Monday, October 15, 2012

The Sign of the Four by Sir Arthur Conan Doyle

More a chase than a puzzle
The Sign of the Four, originally published in 1890, is the second Sherlock Holmes novel written by Sir Arthur Conan Doyle. Following his successful resolution of the case of A Study in Scarlet, London’s most ingenious detective is consulted by Mary Morstan, a young woman whose father had vanished years before. Since his disappearance, an unknown benefactor has been sending her a valuable pearl each year. Having received a note from the mysterious personage asking to meet her that evening, she invites Holmes and Watson to accompany her to the rendezvous. It soon becomes apparent that the disappearance of Ms. Morstan’s father is somehow related to his military service in the Andaman Islands, a penal colony located between India and Burma.

When compared to many of the Sherlock Holmes adventures, the actual crime that takes place in the book is not particularly mysterious. Many secrets are revealed early, and the guilty parties are determined midway through the book. All that remains is to track them down. The final chapter, in which the apprehended villain reveals a most engaging back story, does much to redeem the book as a whole. Although Sherlock Holmes is considered the quintessential literary detective, one must keep in mind that at the time this book was written the mystery genre was yet in its infancy, and Conan Doyle was still experimenting in style and form. This book represents an embryonic stage towards what we recognize today as the typical structure of a mystery novel, in which clues are doled out over the course of the narrative, in preparation for the big reveal at the end. As in A Study in Scarlet, the unconventional structure of The Sign of the Four is actually quite refreshing when compared to some of the later, more formulaic Holmes stories.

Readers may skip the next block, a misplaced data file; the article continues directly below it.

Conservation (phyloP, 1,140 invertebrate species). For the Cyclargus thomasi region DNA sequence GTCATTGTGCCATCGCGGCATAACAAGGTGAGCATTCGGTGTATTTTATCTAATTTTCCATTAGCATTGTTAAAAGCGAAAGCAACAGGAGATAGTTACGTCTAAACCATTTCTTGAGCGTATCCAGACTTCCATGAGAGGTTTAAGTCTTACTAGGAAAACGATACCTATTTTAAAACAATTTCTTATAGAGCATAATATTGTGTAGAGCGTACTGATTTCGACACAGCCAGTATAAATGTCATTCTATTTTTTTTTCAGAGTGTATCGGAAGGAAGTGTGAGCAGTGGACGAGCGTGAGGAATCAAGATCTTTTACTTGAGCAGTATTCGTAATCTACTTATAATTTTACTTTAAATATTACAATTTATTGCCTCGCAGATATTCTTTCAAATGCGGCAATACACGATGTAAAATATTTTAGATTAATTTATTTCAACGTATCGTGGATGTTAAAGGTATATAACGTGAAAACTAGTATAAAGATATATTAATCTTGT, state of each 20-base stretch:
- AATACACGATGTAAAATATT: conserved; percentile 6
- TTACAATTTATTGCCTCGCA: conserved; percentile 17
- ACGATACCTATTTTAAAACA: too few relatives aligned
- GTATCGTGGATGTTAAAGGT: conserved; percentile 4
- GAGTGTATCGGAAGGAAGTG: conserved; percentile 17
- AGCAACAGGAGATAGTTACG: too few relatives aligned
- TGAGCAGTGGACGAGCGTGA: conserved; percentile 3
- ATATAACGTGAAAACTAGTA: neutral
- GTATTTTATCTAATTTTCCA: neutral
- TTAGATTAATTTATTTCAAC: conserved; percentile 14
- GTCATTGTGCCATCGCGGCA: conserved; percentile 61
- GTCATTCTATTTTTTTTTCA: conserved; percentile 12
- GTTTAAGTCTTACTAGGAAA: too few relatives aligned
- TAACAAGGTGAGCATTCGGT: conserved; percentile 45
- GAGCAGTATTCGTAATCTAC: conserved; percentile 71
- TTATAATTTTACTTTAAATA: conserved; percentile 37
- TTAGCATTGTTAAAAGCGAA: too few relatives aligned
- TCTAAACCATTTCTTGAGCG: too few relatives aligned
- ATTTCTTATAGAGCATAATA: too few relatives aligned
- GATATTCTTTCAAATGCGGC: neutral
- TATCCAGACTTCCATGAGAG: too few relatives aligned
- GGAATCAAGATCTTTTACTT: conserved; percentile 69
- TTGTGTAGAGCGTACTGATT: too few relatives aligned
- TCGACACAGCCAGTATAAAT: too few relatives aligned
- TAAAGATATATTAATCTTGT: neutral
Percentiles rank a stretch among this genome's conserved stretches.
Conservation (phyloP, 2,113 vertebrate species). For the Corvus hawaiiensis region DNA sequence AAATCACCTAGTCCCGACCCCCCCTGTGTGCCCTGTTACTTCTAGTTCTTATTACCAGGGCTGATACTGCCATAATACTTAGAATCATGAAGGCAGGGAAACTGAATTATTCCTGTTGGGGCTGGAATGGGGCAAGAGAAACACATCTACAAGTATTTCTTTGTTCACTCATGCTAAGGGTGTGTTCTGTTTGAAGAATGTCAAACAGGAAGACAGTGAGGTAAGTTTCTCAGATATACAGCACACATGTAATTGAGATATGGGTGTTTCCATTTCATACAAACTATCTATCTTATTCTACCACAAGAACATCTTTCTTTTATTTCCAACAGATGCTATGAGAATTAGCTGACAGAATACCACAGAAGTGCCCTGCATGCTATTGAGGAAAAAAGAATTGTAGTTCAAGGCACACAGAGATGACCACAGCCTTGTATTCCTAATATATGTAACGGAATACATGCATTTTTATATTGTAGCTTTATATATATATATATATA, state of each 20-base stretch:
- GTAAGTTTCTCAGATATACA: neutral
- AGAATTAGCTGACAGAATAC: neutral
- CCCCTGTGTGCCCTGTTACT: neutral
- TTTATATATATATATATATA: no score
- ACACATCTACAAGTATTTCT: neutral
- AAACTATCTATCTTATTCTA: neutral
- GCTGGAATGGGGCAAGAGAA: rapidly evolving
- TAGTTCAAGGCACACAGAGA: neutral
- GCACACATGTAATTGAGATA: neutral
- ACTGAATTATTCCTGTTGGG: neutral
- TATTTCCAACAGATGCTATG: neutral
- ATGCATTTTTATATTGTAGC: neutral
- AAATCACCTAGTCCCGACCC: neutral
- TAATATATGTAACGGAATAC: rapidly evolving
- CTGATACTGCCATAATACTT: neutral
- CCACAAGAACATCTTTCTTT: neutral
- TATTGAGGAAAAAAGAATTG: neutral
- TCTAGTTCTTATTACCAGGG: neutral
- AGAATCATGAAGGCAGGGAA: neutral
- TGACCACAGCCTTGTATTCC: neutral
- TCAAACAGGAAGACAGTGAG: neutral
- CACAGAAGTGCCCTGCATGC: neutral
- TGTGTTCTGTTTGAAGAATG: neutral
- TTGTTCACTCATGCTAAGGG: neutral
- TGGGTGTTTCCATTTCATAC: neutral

Though the mechanics of mystery may be a bit awkward in this early effort, Conan Doyle’s excellent writing still shines through. This book goes a long way in developing the Holmes mythos, the relationship between the two principal characters, and the personality quirks of each. In the opening scene Holmes’s cocaine habit is revealed, and over the course of the book Watson finds romance. The true value of the Holmes mysteries lies not in the unusual crimes depicted or the deductive reasoning employed in solving them, but rather in the inimitable characters of Holmes and Watson themselves. Though most of Holmes’s adventures were written in the form of short stories, it is in the longer form of the novel that Conan Doyle really excels, as it gives him the opportunity to explore these exceptional characters further. The Sign of the Four is a classic work of detective fiction and a must-read for any Holmes fan.

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